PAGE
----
Eager to contain the spike in CO2 emissions, the European Union in 2005 launched an emissions trading scheme which has since been copied by a number of countries, including Australia, South Korea and some Chinese provinces. However, the global financial crisis and subsequent fall in demand and economic activity has caused the price of carbon to plunge to just five euros a tonne, effectively crippling the legitimacy of the world’s largest carbon trading market.
If you believe that global warming is the biggest catastrophe and economic disaster coming our way, then attempts to retrofit measures to contain CO2 emissions onto a global industrial base that has evolved largely without regard to emissions (other than as pollution) is a hugely important task. Finding a way of putting a price on carbon is the obvious route to go. The EU set itself up to be the global leader in creating mechanisms for carbon pricing but its emissions trading scheme, which has been copied by a number of countries, including Australia, South Korea and some Chinese provinces, is now in disarray. A vote by the European Parliament in April effectively holed the EU's carbon pricing scheme below the waterline, to quote a recent article in The Economist.
There are basically two ways to get industry to reduce its carbon emissions. You can mandate it by law, in a command-and-control manner, using the power of the state to force compliance, with massive fines and even prison as the ultimate sanctions for non compliance. Or you can set a cap-and-trade policy and leave it to the market, which is what the EU has done. Under a cap-and-trade approach you set limits to the emissions of the heaviest producers and then allocates or auctions carbon credits to cover production up to the limit. Firms that manage to reduce their emissions below the limit will have surplus credits that they can sell to other companies. By lowering the limit over time, the government can bear down on emissions, gradually reducing them over time, while trading in carbon credits creates a true, market based per-tonne price for carbon.
That, at least, is the theory. What the EU did not count on when it set up the scheme back in 2005 was that advanced markets would suffer a global financial crash which would lead to years of no-to-very-low growth. This resulted naturally in falling emissions and so to surplus numbers of credits washing about in what was supposed to be a limited-supply market. It is now obvious that the EU handed out far too many carbon allowances from day one, back in 2005, and every year since, to the point where, according to The Economist, there is now a surplus of about 1.5 to 2 billion tonnes of carbon allowances in the system, causing the price per tonne to drop from twenty euros in 2011 to just five euros a tonne in 2013.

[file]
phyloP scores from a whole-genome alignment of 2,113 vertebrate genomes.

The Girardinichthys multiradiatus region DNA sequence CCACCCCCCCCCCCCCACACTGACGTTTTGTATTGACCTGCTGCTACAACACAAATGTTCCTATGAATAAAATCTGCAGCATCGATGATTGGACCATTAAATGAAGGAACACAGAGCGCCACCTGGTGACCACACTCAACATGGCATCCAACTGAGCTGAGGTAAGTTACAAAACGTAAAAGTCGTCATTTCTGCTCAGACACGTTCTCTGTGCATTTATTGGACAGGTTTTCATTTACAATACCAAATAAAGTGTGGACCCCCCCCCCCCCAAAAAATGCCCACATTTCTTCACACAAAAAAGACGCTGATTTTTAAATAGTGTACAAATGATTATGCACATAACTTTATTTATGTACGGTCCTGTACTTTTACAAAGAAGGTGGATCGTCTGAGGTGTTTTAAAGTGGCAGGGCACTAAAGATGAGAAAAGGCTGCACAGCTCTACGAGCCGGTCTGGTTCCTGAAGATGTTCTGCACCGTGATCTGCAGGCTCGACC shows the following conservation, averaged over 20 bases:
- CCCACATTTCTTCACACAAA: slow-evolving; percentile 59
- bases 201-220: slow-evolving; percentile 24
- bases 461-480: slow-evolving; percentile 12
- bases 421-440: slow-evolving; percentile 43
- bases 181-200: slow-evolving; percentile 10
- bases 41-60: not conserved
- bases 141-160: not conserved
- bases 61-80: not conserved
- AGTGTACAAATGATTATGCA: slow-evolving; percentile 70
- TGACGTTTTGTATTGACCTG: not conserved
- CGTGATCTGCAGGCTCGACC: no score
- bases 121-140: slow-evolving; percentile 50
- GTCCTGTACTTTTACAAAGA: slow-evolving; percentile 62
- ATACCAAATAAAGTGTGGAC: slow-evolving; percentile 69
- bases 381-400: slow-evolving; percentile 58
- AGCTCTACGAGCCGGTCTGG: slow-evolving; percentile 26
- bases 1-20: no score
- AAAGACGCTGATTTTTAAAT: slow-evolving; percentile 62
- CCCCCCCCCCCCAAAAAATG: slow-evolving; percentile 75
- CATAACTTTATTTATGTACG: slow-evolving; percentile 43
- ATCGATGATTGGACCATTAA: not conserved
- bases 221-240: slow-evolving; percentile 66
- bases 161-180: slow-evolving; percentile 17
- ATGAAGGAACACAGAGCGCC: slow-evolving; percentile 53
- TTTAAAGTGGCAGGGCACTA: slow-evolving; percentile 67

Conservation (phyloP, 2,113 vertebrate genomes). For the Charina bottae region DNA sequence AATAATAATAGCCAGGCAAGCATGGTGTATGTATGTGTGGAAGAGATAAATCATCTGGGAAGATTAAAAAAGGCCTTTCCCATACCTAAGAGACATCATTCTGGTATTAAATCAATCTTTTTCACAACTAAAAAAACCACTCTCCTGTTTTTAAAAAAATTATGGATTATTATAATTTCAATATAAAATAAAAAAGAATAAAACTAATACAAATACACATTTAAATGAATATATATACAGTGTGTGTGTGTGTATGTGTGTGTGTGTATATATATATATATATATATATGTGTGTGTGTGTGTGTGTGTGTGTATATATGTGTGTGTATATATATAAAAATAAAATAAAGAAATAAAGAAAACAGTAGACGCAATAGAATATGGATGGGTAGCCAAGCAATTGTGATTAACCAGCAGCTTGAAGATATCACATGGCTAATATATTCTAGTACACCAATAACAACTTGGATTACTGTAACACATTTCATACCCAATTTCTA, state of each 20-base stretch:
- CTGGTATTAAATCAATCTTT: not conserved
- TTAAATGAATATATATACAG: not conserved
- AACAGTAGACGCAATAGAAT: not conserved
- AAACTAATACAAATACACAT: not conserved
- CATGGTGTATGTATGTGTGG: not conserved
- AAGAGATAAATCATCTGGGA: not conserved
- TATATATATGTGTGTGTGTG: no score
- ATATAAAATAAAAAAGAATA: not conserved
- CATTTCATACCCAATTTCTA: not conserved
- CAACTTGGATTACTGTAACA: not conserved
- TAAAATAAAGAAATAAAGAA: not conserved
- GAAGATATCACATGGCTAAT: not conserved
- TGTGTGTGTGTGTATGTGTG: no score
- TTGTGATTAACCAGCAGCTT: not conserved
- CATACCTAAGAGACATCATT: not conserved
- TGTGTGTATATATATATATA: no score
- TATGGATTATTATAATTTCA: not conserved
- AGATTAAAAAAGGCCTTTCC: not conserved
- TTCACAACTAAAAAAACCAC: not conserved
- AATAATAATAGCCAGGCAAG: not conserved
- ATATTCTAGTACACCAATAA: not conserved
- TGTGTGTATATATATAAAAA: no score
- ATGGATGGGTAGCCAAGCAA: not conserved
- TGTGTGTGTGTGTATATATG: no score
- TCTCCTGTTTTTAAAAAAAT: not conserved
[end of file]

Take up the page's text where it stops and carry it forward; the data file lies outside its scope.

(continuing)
The EU's solution to this was a plan to withdraw some 900 million tonnes of carbon allowances off the market, with the idea of reintroducing them at some unspecified point in the future when the price per tonne of carbon had firmed up. The idea was dubbed "backloading" by the EU. Constraining supply has always been a good way of driving up price and since the whole market is artificially created there is probably no logical reason why the EU shouldn't be able to tinker with the scheme to firm up prices. But the EU needed the European Parliament's approval to put this scheme into action and on 13 April 2013 the European Parliament rejected the idea. The price of carbon sank like a stone, bottoming at under 3 euros. Since the International Energy Agency is warning that the price of carbon needs to be at least fifty euros to be effective in moving power generation companies away from coal to gas and renewable sources, this does not look hopeful for the EU's best lever against global warming.
There is now a serious question mark over the future of emissions trading schemes generally, which is not particularly helpful for California, which introduced its cap-and-trade scheme in January 2013. The Californian scheme raised far less, by way of auctioning of carbon credits, than State authorities had anticipated and the tribulations of the EU scheme will not go unnoticed. Australia had been planning to link its cap-and-trade scheme to the EU's scheme, creating an international trading market in carbon allowances, but that too, now looks rather unappealing. Right now the EU's ETS scheme looks like no more than a rather useless additional "green" tax which the power companies simply pass on to the consumer. As a behaviour changing mechanism, it is dead in the water until and unless the EU finds a way of shoring up the price. Unfortunately for the EU no one actually wants carbon in the way that they want gold. The market is entirely artificial and carbon allowances, as a tradable asset class have just given a graphic illustration of what is meant by "political risk".
By Anthony Harrington
Anthony Harrington is an award-winning business and energy journalist, writing regularly for the Scotsman newspaper, the Glasgow Herald newspaper, Financial Director magazine, Pensions Insight magazine, CA Magazine, and a number of other publications. He won Business Finance Journalist of the Year 2006, Institute of Financial Accountants, and Journalist of the Year, State Street 2006 Institutional Press Awards, and was runner up in 2007 and 2008.
EU's carbon pricing strategy takes a potentially fatal hit is republished with permission from the QFinance Blog.
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